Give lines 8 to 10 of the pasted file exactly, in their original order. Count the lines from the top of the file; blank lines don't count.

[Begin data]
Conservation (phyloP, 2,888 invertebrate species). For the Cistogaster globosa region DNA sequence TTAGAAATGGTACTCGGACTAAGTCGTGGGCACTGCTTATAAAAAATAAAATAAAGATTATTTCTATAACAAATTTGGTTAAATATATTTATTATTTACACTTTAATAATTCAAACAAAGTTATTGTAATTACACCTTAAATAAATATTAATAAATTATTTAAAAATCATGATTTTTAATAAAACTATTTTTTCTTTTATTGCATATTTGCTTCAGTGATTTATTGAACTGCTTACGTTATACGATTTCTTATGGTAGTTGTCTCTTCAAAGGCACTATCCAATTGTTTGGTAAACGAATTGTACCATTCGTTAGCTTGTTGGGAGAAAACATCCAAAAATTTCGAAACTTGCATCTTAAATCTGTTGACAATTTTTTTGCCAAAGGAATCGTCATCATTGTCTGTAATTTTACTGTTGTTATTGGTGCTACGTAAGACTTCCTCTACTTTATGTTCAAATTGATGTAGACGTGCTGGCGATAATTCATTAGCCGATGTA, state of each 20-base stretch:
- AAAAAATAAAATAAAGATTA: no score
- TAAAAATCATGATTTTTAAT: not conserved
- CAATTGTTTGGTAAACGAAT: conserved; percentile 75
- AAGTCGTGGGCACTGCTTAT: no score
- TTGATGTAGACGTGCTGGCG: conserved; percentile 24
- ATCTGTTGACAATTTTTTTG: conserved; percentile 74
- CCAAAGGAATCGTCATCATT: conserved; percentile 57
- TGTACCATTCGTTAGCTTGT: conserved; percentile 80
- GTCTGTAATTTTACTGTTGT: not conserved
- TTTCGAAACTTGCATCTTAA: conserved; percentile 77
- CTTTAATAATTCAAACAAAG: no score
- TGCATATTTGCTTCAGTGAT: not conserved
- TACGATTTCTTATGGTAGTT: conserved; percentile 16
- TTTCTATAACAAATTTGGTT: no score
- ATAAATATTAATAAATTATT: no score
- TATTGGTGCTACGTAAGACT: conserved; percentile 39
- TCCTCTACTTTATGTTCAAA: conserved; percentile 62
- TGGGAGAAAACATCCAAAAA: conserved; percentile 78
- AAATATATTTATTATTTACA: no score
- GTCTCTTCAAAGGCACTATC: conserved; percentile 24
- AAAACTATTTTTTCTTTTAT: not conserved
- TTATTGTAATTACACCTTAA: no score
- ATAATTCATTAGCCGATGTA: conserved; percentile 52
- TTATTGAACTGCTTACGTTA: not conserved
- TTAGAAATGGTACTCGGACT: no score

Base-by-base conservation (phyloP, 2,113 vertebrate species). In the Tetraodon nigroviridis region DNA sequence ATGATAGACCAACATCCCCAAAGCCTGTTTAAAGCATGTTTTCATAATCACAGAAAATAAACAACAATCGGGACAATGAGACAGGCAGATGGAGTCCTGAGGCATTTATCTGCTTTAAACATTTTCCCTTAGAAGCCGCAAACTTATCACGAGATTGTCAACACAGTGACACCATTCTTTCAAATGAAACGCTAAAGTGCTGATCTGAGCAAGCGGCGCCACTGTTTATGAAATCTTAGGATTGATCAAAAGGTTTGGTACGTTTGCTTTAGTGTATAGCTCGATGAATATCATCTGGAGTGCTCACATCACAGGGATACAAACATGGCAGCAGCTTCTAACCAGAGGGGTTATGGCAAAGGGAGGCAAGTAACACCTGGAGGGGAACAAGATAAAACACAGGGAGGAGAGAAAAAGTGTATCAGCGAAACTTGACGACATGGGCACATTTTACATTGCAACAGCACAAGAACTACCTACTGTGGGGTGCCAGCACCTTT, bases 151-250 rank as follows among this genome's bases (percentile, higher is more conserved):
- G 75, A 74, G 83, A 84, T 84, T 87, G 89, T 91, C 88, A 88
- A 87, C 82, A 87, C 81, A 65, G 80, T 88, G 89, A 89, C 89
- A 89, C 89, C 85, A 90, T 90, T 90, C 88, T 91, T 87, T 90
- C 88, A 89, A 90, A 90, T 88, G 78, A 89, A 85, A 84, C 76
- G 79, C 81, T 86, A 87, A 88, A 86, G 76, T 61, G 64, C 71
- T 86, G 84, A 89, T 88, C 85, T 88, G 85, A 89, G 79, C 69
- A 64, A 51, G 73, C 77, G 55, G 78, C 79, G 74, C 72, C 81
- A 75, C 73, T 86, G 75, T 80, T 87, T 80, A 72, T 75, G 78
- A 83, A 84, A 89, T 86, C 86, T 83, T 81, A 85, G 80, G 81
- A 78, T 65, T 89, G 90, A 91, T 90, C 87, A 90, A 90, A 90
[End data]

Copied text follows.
- CCAAAGGAATCGTCATCATT: conserved; percentile 57
- TGTACCATTCGTTAGCTTGT: conserved; percentile 80
- GTCTGTAATTTTACTGTTGT: not conserved